What tools should a user experience designer learn beyond theoretical knowledge of cognitive psychology and a solid foundation in internet/mobile best practices?

This is a really difficult question because of the breadth of the field.  Since UX can’t be pinned down to any one, singular entity the questions about what tools are best to know is not easy to answer.  Additionally, since many companies require a UX designer to be a hybrid, the question becomes even more difficult.

There is one obvious tool that every web/mobile ux designer should know and that’s a mockup tool.  Mockups or wireframes or whatever the new buzz word is for them is another way of saying blueprint.  Websites, like buildings, begin with blueprints.   Blueprinting tools are Axure (the best in my opinion), Visio, Just in Mind, Balsamiq, a few others.  Axure is the best in the industry, but since none of these tools are overly complex learning more than one is a good idea.

Since UX is somewhat of a connector between graphic design and programming, or at least it could be theoretically, it’s good to have a handle on what tools folks in these sectors are using.  Understanding some aspects of the Adobe Creative Suite, especially Fireworks, can be useful.  Additionally, working knowledge of HTML, CSS, and possibly JQuery or Javascript can come in handy.  Understanding how cumbersome interactive design can be for a programmer and later how heavy it will be for a user is often a way to help craft better experiences.  The same is true for graphics.  Sometimes graphics can be heavy and weigh down a web page.  They can reduce loading times.  Knowing enough to simply tell a graphic designer that according to analytics users who will potentially use this website have slow computers and thus require minimal graphics is important.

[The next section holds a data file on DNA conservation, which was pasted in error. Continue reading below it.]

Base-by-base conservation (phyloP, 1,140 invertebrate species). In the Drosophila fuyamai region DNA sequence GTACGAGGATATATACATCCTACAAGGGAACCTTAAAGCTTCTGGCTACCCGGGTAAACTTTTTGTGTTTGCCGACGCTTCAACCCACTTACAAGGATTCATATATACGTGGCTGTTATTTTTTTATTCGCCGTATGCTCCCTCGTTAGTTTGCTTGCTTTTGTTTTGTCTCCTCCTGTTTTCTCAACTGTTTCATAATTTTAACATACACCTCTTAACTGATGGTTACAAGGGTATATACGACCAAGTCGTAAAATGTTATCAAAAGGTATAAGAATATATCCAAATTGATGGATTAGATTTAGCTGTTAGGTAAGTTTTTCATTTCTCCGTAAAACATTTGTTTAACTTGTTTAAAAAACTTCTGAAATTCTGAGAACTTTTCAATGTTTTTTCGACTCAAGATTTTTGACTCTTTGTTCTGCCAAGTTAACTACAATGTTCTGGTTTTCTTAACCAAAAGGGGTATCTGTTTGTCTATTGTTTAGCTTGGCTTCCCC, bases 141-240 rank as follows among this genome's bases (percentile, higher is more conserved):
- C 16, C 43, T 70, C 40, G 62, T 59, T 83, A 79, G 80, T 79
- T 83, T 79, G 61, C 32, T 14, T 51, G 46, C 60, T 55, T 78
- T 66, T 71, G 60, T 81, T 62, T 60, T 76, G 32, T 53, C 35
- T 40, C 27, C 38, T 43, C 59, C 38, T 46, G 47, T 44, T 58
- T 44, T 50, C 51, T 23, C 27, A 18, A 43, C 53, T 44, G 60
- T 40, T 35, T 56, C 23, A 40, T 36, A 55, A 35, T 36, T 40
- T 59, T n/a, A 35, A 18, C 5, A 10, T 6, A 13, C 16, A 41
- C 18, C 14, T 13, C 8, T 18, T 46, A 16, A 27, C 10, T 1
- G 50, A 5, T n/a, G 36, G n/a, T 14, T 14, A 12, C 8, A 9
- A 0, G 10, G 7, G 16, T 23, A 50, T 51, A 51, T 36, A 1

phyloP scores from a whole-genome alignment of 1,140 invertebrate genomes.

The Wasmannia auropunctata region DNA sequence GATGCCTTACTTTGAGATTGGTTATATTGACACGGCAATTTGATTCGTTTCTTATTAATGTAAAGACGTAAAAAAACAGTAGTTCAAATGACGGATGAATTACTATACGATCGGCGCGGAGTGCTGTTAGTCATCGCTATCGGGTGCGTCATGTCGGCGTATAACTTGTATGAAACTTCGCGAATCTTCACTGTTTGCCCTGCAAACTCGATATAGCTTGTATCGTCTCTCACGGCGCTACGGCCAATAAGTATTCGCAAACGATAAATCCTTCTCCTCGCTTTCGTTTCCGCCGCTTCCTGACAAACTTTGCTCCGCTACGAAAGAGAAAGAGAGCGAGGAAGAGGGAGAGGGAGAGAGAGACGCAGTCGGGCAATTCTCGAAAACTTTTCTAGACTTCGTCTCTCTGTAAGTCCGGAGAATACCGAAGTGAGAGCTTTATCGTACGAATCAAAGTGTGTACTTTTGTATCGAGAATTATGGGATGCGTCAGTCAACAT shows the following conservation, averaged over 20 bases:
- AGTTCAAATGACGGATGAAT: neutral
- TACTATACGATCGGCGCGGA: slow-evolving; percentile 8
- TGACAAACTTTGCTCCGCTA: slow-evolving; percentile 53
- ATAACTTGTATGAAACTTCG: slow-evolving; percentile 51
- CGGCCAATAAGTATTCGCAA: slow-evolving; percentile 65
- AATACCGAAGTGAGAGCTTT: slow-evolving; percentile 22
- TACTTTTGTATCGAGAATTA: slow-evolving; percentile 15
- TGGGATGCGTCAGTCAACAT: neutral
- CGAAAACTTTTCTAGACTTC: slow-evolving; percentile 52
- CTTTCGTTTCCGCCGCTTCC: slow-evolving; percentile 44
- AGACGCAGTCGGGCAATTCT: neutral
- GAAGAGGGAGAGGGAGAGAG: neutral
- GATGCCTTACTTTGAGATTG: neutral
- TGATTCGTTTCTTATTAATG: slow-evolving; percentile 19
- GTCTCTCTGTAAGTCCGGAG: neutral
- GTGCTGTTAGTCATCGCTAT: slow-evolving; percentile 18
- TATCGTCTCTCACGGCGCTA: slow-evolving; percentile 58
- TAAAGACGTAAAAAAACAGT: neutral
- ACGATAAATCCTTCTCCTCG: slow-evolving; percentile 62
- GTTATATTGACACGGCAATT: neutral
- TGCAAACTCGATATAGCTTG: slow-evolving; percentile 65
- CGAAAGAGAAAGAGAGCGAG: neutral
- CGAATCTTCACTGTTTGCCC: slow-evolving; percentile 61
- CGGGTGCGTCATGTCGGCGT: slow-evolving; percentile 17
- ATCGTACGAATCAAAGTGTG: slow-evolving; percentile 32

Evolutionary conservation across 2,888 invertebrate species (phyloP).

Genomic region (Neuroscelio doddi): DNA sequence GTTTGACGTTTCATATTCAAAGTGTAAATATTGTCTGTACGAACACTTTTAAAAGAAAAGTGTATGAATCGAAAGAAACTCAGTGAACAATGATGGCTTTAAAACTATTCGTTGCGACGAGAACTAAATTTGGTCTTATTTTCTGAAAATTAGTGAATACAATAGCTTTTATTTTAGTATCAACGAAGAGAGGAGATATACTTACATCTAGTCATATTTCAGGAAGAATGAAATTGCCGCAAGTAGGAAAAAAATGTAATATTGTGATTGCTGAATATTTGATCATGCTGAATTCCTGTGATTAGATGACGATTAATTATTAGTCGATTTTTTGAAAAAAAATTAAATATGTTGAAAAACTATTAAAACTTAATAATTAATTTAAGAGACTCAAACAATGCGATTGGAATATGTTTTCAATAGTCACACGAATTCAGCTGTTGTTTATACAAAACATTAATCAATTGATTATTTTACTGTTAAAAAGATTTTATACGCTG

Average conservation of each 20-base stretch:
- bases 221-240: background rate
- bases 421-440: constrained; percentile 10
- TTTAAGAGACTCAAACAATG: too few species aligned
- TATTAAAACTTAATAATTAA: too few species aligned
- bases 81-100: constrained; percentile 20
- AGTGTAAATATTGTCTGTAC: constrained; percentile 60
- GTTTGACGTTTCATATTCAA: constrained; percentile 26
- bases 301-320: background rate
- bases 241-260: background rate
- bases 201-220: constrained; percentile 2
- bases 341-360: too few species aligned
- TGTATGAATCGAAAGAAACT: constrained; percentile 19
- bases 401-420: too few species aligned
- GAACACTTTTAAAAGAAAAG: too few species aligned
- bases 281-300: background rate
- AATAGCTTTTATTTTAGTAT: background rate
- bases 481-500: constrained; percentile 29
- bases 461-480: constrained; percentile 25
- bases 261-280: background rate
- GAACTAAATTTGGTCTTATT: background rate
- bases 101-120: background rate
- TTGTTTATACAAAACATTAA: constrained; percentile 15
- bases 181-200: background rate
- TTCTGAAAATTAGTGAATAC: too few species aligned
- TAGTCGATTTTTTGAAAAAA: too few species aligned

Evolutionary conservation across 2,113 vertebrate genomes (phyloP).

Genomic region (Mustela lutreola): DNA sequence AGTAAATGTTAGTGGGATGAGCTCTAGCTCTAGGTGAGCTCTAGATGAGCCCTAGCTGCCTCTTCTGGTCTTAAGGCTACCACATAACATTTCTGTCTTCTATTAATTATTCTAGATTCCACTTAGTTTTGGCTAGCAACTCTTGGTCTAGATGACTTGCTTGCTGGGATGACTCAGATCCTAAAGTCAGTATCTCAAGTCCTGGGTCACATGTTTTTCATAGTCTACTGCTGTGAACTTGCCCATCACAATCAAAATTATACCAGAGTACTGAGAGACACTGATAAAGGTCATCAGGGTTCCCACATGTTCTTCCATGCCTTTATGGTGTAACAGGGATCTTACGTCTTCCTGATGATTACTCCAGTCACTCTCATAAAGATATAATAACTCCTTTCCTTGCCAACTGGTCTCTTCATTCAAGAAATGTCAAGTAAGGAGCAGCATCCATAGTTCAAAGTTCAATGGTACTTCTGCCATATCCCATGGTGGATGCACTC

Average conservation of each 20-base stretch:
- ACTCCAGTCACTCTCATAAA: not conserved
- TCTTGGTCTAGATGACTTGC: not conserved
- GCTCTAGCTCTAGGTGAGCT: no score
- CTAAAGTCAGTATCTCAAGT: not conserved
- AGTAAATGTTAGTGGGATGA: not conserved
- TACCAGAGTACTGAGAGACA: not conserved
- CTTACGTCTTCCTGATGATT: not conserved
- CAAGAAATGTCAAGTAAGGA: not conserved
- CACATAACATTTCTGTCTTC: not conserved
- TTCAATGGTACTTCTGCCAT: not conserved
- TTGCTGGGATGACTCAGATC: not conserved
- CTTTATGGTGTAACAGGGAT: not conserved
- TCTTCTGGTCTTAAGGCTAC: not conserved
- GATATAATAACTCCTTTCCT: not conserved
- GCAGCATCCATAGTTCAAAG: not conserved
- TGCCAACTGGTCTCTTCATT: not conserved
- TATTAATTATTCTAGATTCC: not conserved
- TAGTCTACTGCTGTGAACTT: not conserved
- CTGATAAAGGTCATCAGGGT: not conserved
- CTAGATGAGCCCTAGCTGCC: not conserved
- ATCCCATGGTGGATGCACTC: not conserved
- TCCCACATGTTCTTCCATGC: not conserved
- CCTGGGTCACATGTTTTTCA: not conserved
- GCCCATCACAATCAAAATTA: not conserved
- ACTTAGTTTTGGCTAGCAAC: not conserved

In general however, I’d love to hear what tools others who read this blog are using and whether they think graphic design and programming tools are important to them.

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